a) some human community (a group, an ethnos, a society like nation-state, a civilization, the international community, the humanity as a whole);
b) conscious world-views, values, and goals of this community;
c) goals - a state and qualities of social system that are objectively necessary for accomplishment values (b);
d) deep transformations, relevant laws and regularities which are necessary and sufficient for this accomplishment (c); possibilities for action;
e) real actions, interactions, events and their results;
f) assessment by the community (a) of the actions and events (e) from the viewpoint of the values (b), the goals (c), and the regularities (d).
The Universal Model of Historical Dynamics
For conceptualizing conditions and actions the universal model of historical dynamics is used. The model consists of several phases which form three main loops (fig.1). Each loop begins from the phase of social stability - an organic system of effective regimes that allows influential groups to achieve their values and goals. Stability is disturbed by so called basic factors of historical dynamics (demographic, ecological, resource, social and cultural ones). Critical force of disturbance leads to a challenge – strong discomfort of influential groups which now must give a response i.e. must change essentially everyday behavior and/or organize some large-scale mobilization activity. The phase of response is the main point of divergence (bifurcation) where according to type of response one of main loops evolves.
The first loop just returns to the phase of stability. The response in this case is adequate and compensator one. New stability minimally differs from previous by minimal amelioration of some functions, institutions, regimes that temporally softens or neutralizes the destructive effect of historical dynamics factors. This is the path of step-by-step evolution (L.White, R.Carneiro).
The second loop is the most dramatic one. The non-adequate response usually leads to conflicts and enforcement of challenge. If inadequacy of the response prolongs escalation of conflicts and destruction leads to a crisis. If no fresh effective response appears, this loop proceeds “working” as a self-destructive way to a social abyss. Conceptually it is a special kind of positive cycle where each destructive trend leads to next destructive trend and all they enforce each other. Such structure was called the megatrend “Well” (or “Abyss”). If the social system is an empire or a state, this megatrend leads to a social revolution, state breakdown and territorial fragmentation.
Fig.1. The Universal Model of Historical Dynamics.
Breakdowns of Ancient and Medieval empires, of old regimes in modern social revolutions, recent Soviet collapse can serve as examples of such a historical pattern (J.Tainter, Th.Skocpol, J.Goldstone, R.Collins).
The third loop is the effect of series of adequate and prospective responses (here the model is rather close to the Toynbean original explanation of growth of “cultures” – local civilizations). How long such social resonance can continue? It depends on the given resource basis and ability of new cooperative community to find new sources, i.e. to give new adequate responses for new deficiency challenges. If new mobilizing community is successful in providing necessary resource basis for more than 1-2 generations, the specific historical phenomenon evolves – dynamic strategies. Here it means a bunch of cooperative activities with general objective direction that prolongs for two and more generations and uses each significant result as a base for new movement in the same direction. Seven main groups of dynamic strategies include coercive, commercial, technological, resource-transit, socio-engineer, demographic, and cultural ones.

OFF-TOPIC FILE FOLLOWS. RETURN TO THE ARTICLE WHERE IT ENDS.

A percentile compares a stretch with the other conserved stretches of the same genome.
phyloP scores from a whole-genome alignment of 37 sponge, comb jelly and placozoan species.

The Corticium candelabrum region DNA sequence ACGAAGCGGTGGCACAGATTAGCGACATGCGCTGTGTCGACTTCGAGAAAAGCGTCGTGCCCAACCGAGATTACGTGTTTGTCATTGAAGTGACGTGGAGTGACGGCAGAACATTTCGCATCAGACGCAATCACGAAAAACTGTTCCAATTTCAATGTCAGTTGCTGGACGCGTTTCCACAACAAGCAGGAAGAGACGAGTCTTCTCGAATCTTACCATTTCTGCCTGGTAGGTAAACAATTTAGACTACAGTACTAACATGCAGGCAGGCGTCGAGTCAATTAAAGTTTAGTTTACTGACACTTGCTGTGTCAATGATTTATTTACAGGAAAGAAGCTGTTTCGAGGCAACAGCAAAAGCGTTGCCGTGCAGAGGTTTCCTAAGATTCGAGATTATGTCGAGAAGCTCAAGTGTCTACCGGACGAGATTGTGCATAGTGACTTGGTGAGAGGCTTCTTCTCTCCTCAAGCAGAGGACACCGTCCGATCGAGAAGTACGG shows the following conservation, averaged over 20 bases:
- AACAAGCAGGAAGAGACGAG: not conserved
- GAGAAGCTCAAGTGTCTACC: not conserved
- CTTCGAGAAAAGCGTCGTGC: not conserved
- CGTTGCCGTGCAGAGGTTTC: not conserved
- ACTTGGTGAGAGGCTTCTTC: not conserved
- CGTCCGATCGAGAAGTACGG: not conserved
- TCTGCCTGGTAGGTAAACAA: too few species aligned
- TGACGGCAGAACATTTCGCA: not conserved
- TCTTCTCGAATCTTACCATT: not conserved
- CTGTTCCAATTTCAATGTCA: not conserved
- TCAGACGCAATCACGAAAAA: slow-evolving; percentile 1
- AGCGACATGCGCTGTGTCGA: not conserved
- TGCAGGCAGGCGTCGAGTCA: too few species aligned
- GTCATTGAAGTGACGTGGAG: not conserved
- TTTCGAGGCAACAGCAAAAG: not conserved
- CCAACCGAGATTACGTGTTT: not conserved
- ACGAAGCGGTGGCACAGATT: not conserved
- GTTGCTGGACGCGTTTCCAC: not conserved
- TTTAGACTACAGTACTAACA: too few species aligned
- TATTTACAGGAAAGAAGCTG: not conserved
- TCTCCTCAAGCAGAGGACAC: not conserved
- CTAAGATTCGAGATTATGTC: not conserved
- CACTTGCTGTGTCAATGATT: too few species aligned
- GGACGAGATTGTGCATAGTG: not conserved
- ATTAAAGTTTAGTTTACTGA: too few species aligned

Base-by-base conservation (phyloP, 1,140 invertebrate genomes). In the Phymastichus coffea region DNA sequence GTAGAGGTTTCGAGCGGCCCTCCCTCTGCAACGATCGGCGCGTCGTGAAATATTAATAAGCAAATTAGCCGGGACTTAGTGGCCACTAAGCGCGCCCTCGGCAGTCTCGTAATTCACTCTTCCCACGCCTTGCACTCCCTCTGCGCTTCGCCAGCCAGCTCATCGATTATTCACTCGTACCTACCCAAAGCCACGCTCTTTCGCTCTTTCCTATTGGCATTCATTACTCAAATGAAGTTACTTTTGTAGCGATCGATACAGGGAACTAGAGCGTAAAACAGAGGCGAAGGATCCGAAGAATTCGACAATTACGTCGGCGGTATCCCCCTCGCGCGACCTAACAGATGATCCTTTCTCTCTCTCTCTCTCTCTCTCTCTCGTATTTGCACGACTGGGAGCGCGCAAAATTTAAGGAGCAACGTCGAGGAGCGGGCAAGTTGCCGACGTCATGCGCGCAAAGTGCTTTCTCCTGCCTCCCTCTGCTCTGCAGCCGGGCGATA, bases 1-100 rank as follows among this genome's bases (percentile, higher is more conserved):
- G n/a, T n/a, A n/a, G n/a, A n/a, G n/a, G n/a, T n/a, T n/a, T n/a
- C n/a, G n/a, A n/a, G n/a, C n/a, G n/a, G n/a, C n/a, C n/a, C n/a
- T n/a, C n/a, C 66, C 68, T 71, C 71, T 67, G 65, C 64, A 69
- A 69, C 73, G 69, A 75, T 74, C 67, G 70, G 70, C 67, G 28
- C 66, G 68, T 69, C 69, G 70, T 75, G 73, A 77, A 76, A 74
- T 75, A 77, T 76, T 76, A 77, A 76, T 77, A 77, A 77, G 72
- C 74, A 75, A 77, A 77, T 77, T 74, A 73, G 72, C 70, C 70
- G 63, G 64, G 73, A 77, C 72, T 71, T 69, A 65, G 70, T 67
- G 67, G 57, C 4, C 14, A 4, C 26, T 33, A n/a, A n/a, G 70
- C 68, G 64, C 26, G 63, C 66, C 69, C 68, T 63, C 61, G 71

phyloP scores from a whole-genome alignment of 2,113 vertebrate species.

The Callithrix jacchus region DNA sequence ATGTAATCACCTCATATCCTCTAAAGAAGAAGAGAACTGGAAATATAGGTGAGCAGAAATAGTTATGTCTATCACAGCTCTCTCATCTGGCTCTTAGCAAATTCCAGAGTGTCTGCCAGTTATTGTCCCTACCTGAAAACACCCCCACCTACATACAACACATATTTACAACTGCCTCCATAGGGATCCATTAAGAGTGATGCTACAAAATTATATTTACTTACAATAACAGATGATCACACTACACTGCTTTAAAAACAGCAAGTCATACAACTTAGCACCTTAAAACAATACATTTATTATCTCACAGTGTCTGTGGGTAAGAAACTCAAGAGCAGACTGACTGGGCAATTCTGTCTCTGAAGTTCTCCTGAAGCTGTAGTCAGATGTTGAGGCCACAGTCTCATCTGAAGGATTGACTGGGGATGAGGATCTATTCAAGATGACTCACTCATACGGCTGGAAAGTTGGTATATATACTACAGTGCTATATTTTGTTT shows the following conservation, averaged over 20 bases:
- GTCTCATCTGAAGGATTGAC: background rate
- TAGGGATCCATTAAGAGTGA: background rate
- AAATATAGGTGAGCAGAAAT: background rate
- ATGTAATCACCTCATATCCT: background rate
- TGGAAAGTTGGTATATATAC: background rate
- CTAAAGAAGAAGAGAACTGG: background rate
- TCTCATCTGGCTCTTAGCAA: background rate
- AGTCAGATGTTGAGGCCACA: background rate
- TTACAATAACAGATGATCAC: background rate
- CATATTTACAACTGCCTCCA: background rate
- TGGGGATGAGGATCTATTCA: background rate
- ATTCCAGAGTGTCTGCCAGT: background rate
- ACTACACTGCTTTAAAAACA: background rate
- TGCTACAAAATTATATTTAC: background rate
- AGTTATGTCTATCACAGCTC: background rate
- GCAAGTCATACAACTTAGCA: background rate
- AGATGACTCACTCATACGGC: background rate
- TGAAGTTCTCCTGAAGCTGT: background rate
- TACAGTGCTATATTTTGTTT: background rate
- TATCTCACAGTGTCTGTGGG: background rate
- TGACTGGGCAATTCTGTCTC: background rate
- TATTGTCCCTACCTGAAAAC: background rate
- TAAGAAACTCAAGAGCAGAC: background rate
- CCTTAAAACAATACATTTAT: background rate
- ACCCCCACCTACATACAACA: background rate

Usually effective strategies are connected also into bunches. In cases of resource abundance and new effective responses to deficiency challenges they form a megatrend “Lift” (or “Escalator” - a positive cycle of factors but now factors of rise, growth and development). Such megatrend always includes significant institutional reforms that open new space for effective regimes development. These structural changes lead to a system transformation — the irreversible ongoing transit to some new social stage. Sic! Here historical dynamics is connected with crucial shifts of social evolution(K.Marx, M.Weber, W.Rostow, I.Wallerstein, E.Jones, S.Sanderson, I.Diakonoff, etc.). Sooner or later some new balance establishes and this new stage becomes a new social stability (the beginning of all three loops within the model).
Status of the Model —
the Ontological Paradigm for Theories of Dynamics
What is methodological status of the presented model? Let’s consider the classical discussion on objectivity and interpretation. “Naturalists” defend full objectivity of their statements while “constructivists” (also adherents of hermeneutics, phenomenology, relativism, postmodernism, etc.) insist on inevitability of interpretations. It is true that all general propositions on history, historical phenomena, processes, and trends are interpretations (“the truth of constructivism”). But not all interpretations are equal in adequacy and validity. Some of them can be justified by various empirical methods and logical means (the systematic comparison of historical cases, formulating and testing hypotheses, statistics, etc.) and can be considered as objective theoretical knowledge (“the truth of naturalism”). Also there is a wide range of helpful preliminary ontological, conceptual, logical, and methodological concepts and propositions that can not be tested and proved directly but serve as a necessary intellectual basis for theoretical and empirical research.
In these terms the following description of the universal model of historical dynamics has the status of the ontological paradigm for various theories of historical change. As far as the theories of step-by-step evolution (L.White, R.Carneiro), collapses, state-breakdowns and revolutions (J.Tainter, B.Moore, Th.Skocpol, J.Goldstone, R.Collins), mass mobilization, dynamic strategies (Ch.Tilly, G.Snooks), systemic transformations and modernizations (K.Marx, M.Weber, W.Rostow, I.Wallerstein, E.Jones, S.Sanderson, I.Diakonoff, A.Przeworski, etc.) and other dynamic theories can be tested and proved — they all support this covering ontological model.